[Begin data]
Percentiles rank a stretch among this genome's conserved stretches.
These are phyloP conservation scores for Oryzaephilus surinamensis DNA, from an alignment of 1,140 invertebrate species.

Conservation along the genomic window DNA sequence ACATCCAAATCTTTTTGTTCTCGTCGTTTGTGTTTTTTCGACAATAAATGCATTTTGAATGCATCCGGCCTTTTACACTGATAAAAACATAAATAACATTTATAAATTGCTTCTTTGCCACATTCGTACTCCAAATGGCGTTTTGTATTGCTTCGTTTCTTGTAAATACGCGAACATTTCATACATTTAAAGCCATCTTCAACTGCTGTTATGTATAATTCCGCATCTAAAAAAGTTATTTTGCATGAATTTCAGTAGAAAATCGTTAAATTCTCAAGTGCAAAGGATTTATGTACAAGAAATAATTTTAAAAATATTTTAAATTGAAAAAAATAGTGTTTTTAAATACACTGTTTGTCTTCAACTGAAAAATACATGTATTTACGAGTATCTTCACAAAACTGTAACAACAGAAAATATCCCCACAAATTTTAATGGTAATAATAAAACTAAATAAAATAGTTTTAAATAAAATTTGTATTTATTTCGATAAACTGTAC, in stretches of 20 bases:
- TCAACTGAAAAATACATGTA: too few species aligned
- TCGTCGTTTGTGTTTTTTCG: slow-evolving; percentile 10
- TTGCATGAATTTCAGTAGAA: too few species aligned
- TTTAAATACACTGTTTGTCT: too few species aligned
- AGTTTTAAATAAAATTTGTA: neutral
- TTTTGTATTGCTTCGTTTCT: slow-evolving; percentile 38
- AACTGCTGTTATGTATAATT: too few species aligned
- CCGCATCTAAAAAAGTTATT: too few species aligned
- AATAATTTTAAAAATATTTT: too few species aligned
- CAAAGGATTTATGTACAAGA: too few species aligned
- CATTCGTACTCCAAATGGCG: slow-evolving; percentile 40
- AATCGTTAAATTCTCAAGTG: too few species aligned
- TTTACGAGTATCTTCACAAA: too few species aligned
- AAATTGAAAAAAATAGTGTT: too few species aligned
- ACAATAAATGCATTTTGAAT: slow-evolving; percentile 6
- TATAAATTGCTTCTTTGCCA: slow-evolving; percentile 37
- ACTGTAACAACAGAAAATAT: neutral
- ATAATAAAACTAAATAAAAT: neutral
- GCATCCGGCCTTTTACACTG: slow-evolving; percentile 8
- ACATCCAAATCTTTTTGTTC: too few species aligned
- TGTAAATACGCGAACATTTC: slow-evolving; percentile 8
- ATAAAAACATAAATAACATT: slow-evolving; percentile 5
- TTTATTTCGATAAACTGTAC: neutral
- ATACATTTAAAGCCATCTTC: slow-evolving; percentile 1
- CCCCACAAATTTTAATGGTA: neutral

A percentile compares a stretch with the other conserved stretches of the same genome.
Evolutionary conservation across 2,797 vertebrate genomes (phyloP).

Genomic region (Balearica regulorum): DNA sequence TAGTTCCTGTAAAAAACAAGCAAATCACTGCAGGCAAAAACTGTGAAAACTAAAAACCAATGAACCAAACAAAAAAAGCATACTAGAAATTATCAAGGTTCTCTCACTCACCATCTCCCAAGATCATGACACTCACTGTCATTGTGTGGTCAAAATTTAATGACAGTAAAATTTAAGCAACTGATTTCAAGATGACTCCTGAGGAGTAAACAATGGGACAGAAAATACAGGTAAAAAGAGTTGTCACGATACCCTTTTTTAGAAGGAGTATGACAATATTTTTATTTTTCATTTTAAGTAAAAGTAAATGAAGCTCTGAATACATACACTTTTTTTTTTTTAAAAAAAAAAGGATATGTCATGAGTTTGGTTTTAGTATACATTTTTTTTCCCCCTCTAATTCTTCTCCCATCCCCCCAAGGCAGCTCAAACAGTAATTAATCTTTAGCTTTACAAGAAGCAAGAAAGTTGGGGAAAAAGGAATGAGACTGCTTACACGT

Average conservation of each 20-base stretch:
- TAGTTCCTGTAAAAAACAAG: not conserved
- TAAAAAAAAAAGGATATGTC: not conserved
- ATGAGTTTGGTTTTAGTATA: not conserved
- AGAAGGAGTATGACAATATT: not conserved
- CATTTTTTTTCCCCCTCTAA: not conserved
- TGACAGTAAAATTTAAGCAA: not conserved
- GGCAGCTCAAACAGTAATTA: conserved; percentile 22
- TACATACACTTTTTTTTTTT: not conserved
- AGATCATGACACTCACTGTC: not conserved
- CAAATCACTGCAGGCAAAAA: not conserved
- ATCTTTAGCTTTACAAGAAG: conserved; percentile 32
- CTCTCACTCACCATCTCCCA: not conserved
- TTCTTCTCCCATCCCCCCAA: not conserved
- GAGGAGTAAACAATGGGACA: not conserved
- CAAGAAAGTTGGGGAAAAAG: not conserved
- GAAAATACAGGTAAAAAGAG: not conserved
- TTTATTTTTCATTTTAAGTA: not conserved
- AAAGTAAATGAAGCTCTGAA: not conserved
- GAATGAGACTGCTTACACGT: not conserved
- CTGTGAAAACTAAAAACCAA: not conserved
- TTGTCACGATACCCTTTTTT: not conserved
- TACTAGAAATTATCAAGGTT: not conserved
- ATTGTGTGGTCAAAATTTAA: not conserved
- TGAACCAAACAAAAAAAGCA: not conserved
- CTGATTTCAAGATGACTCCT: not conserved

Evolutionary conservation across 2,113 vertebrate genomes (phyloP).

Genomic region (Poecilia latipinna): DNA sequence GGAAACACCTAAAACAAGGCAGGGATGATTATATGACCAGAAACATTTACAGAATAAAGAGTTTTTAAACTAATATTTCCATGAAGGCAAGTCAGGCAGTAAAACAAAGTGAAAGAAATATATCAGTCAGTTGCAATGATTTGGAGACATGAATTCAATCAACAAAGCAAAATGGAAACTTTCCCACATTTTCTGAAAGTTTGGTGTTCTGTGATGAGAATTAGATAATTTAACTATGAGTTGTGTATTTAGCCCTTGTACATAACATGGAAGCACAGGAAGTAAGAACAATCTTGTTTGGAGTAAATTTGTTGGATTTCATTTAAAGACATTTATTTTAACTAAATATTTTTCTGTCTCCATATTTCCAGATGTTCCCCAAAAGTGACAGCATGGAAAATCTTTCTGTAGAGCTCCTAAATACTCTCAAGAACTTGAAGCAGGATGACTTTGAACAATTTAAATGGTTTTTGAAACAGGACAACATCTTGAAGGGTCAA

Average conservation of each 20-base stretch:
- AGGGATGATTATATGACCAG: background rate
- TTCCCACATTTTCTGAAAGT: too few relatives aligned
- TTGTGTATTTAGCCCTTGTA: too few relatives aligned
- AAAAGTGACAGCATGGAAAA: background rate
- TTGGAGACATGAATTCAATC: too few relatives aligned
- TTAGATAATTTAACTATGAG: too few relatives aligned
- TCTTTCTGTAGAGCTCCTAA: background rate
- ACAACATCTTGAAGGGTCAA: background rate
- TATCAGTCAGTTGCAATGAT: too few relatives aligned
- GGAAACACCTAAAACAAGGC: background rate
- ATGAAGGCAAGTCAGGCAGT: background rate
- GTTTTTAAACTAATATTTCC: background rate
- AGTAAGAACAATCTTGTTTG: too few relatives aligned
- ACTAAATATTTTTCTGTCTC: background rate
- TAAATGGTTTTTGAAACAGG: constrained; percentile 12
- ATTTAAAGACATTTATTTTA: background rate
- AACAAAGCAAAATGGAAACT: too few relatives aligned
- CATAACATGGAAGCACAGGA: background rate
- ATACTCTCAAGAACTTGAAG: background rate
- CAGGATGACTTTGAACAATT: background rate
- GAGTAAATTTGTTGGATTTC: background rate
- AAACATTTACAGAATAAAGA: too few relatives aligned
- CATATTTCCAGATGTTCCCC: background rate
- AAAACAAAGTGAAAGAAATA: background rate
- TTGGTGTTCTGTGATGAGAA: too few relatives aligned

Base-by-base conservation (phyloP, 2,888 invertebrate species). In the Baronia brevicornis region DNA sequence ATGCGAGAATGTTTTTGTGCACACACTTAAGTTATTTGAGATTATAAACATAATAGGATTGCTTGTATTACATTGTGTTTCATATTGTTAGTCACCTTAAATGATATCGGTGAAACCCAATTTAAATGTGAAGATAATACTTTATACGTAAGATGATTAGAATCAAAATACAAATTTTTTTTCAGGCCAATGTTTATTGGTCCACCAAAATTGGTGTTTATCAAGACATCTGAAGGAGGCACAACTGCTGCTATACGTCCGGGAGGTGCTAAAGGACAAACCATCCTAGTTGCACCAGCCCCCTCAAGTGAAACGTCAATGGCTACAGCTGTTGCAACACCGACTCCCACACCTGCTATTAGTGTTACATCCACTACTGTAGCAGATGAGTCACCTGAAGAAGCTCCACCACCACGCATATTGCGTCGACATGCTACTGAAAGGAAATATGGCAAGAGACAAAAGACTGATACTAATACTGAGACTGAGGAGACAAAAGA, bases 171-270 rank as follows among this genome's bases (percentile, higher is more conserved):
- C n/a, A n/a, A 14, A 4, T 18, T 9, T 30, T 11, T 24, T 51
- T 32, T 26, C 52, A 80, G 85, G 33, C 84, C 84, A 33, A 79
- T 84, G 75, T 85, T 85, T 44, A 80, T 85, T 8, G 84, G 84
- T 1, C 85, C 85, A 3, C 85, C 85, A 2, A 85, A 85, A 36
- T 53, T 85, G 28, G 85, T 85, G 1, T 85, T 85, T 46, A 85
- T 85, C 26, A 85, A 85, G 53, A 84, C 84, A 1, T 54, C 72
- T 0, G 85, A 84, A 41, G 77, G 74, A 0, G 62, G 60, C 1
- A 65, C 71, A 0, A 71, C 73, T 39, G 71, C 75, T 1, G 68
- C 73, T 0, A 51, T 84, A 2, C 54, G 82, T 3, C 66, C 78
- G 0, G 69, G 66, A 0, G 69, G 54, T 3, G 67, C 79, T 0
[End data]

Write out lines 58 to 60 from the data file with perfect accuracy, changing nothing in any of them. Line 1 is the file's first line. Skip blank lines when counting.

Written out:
Evolutionary conservation across 2,113 vertebrate genomes (phyloP).

Genomic region (Poecilia latipinna): DNA sequence GGAAACACCTAAAACAAGGCAGGGATGATTATATGACCAGAAACATTTACAGAATAAAGAGTTTTTAAACTAATATTTCCATGAAGGCAAGTCAGGCAGTAAAACAAAGTGAAAGAAATATATCAGTCAGTTGCAATGATTTGGAGACATGAATTCAATCAACAAAGCAAAATGGAAACTTTCCCACATTTTCTGAAAGTTTGGTGTTCTGTGATGAGAATTAGATAATTTAACTATGAGTTGTGTATTTAGCCCTTGTACATAACATGGAAGCACAGGAAGTAAGAACAATCTTGTTTGGAGTAAATTTGTTGGATTTCATTTAAAGACATTTATTTTAACTAAATATTTTTCTGTCTCCATATTTCCAGATGTTCCCCAAAAGTGACAGCATGGAAAATCTTTCTGTAGAGCTCCTAAATACTCTCAAGAACTTGAAGCAGGATGACTTTGAACAATTTAAATGGTTTTTGAAACAGGACAACATCTTGAAGGGTCAA

Average conservation of each 20-base stretch: